**lstat**(percentage of lower status of the population). Again, something we could predict on our own, since the “better” the neighborhood, the higher the prices.There seems to be a negative relationship between prices and

**ptratio**, an understandable result as better schools have lower pupil-teacher ratios (an appealing feature for parents) and subsequently raising prices.We can see that tracts with a high percentage of units built before 1940 display lower prices. This seems reasonable due to the fact that “new” neighborhoods are always pricier, partially since buildings and infrastructures are newer, in contrast to “old” neighborhoods that are less desirable in the market.

Understandably, prices tend to be higher where the crime rates are lower.

Now let’s have a look at the correlation variables. First, which are the variables with the “strongest” correlation (say, above 0.5), with * {medv}.

```
cor_tbl <- cor(tbl)
dimnames(cor_tbl)[[1]][abs(cor_tbl[ ,14]) > 0.5 ]
```

`## [1] "rm" "ptratio" "lstat" "medv"`

Indeed, the observations we made based on the scatterplots were right, and there seems to be a linear relationship worth looking into. Now, let’s see the correlation between the explanatory variables

`cor_tbl %>% levelplot()`

Now let’s move on to fitting the model. First, convert to H2O dataframe

`tbl_h <- as.h2o(tbl)`

`class(tbl_h)`

`## [1] "H2OFrame"`

H2O dataframe columns may be accessed using the ‘$’, as in R dataframes.

Factorize appropriate variables and verify

```
tbl_h$chas <- as.factor(tbl_h$chas)
is.factor(tbl_h$chas)
```

`## [1] TRUE`

Applying the summarysummary function to factor columns, a count of each level is returned. For instance, the chaschas column contains a two level factor, giving us

`summary(tbl_h$chas)`

```
## chas
## 0:471
## 1: 35
```

whereas summarizing the numeric column medvmedv gives us quantiles, means and extreme points

`summary(tbl_h$medv)`

```
## medv
## Min. : 5.00
## 1st Qu.:16.99
## Median :21.20
## Mean :22.53
## 3rd Qu.:24.98
## Max. :50.00
```

In order to see the levels of a categorical variable, use

`h2o.levels(tbl_h$chas)`

`## [1] "0" "1"`

When building a model that contains categorical variables, H2O automatically treats each categorical column as a set of sparse binary vectors, so there is no need to modify the object.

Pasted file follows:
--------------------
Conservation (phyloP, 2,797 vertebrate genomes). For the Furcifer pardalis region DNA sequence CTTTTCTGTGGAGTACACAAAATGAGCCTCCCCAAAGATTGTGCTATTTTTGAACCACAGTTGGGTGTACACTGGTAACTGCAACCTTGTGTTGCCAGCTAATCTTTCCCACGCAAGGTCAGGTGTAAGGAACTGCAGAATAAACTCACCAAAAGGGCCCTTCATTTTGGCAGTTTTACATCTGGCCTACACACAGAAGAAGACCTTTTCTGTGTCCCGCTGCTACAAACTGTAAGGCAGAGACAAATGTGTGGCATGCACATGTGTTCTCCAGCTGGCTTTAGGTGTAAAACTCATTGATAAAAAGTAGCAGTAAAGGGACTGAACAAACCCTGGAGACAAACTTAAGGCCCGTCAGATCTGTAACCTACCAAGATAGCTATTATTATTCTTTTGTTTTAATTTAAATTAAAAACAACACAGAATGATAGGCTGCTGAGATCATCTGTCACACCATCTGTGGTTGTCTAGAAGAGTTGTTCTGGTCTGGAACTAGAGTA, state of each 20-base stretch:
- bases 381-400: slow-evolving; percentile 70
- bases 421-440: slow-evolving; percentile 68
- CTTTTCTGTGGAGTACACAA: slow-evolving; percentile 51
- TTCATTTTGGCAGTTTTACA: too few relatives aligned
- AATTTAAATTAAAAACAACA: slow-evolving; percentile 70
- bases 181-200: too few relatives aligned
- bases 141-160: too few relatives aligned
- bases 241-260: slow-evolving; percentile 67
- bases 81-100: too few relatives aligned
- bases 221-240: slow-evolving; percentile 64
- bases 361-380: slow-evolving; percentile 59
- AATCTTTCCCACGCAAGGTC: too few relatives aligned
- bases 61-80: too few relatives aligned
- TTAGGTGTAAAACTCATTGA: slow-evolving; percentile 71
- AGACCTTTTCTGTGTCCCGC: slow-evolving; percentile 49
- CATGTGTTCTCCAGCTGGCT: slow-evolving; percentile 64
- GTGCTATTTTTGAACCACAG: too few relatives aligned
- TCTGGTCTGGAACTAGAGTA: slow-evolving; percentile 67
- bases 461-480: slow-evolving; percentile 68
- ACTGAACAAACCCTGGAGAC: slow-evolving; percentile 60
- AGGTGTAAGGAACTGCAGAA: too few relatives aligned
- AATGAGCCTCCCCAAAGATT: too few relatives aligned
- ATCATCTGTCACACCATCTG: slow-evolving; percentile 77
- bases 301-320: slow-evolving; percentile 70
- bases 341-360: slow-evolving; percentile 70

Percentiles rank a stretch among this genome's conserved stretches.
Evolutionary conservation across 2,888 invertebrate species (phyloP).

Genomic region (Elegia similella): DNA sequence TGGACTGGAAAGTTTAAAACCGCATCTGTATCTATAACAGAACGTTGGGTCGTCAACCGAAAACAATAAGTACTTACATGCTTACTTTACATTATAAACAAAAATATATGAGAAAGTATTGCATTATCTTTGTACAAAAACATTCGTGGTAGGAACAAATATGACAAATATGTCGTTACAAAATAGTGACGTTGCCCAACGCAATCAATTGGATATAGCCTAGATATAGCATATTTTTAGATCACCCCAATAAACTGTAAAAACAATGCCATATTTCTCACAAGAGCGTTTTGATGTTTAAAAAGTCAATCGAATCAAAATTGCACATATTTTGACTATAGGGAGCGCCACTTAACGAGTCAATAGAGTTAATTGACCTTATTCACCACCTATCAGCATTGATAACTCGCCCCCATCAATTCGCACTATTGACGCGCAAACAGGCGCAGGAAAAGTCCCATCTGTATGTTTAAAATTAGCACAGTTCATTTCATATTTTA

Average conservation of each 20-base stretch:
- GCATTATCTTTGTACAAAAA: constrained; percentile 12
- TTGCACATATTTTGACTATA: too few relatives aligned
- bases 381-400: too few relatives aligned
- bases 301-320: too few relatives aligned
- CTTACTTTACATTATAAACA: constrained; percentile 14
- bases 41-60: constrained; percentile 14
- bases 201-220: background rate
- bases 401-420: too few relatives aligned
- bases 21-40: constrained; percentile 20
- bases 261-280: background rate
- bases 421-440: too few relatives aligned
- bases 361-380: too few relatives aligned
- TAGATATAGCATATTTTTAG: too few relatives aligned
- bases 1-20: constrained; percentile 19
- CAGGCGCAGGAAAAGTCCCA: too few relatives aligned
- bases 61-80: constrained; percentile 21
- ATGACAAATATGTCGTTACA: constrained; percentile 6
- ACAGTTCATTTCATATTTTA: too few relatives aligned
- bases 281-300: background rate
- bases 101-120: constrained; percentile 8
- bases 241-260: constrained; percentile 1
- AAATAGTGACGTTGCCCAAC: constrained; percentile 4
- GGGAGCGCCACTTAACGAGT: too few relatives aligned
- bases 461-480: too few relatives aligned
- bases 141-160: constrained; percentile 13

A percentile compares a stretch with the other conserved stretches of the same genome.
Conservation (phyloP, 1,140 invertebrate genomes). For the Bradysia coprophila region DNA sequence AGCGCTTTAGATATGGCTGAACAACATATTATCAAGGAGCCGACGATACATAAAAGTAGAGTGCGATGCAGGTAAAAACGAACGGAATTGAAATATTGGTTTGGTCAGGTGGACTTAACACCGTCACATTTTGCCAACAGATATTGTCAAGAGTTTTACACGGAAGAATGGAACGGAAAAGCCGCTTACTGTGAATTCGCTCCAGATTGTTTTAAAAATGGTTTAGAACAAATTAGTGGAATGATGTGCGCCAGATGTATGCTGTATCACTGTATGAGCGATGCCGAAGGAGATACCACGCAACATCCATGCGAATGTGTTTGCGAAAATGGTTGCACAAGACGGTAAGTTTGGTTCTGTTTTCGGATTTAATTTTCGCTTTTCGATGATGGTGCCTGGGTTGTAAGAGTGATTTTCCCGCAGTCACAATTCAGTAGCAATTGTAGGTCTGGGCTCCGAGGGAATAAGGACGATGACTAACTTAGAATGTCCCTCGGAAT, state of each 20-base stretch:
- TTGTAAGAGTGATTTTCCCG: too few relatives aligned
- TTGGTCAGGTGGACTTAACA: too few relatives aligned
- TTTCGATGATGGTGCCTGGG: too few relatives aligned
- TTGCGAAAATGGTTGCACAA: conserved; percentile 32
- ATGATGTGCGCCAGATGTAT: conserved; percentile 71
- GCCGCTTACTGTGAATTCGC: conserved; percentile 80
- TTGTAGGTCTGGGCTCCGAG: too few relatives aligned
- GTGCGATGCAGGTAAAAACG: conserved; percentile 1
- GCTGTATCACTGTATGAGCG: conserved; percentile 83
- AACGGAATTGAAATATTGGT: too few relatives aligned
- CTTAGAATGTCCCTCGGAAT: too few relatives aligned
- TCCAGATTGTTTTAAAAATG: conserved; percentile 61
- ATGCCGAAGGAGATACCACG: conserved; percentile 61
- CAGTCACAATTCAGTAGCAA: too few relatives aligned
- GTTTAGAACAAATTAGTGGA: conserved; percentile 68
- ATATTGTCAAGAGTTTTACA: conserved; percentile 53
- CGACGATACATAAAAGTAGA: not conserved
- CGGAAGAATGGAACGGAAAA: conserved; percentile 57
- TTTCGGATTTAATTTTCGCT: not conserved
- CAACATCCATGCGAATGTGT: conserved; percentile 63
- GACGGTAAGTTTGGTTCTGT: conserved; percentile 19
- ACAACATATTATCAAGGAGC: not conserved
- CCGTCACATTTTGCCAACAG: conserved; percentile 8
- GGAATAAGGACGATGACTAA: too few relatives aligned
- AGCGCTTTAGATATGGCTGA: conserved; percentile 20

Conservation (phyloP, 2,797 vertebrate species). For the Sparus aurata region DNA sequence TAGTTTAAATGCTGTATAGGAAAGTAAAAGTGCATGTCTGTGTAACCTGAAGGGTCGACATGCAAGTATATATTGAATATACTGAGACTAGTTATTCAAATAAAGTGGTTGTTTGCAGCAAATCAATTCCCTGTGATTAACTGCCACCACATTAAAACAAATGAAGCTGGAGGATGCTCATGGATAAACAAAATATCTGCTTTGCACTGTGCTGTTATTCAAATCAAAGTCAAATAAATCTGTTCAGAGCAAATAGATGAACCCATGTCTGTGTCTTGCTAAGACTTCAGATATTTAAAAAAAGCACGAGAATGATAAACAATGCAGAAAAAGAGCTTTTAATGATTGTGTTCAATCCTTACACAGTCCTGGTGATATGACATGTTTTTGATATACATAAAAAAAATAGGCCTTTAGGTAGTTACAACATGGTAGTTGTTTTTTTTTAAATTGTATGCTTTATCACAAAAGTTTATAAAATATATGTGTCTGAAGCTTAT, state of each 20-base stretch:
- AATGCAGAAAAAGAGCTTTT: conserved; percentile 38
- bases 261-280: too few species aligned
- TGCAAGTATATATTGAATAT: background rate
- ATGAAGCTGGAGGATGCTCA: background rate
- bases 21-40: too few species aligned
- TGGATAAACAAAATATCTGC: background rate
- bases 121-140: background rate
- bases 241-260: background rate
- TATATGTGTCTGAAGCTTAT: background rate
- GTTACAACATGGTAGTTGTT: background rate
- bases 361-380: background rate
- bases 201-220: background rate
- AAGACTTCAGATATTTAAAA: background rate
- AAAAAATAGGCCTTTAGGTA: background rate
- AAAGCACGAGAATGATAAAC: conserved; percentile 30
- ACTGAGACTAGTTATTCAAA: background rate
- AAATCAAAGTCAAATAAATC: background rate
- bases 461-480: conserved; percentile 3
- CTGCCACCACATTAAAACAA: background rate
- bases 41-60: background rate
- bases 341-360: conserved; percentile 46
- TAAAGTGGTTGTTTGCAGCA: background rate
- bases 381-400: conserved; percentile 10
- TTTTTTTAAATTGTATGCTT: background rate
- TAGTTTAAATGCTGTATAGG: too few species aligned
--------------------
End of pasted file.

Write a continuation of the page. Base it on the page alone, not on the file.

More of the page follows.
It is convenient to split the data into training and test sets according to a certain ratio using the h2o.splitFrame()h2o.splitFrame() function, giving us

```
tbl_h_split <- h2o.splitFrame(data = tbl_h, ratios = 0.85)
tbl_h_train <- tbl_h_split[[1]]
tbl_h_test <- tbl_h_split[[2]]
```

In order to fit a model, we must define the response and independent variable names

```
y_var <- "medv"
x_vars <- names_tbl[!names_tbl %in% y_var]
```

Fit a simple linear regression model (Guassian errors) and display results

```
med_val_glm <- h2o.glm(training_frame = tbl_h_train, validation_frame = tbl_h_test,
x = x_vars, y = y_var, family = "gaussian", lambda = 0, missing_values_handling = "Skip",
standardize = TRUE)
```

`summary(med_val_glm)`

```
## Model Details:
## ==============
##
## H2ORegressionModel: glm
## Model Key: GLM_model_R_1465303808376_35
## GLM Model: summary
## family link regularization number_of_predictors_total
## 1 gaussian identity None 13
## number_of_active_predictors number_of_iterations training_frame
## 1 13 0 RTMP_sid_b934_6
##
## H2ORegressionMetrics: glm
## ** Reported on training data. **
##
## MSE: 22.10204
## R2 : 0.7337485
## Mean Residual Deviance : 22.10204
## Null Deviance :35363.05
## Null D.o.F. :425
## Residual Deviance :9415.468
## Residual D.o.F. :412
## AIC :2557.691
##
##
## H2ORegressionMetrics: glm
## ** Reported on validation data. **
##
## MSE: 21.80702
## R2 : 0.7620231
## Mean Residual Deviance : 21.80702
## Null Deviance :7357.455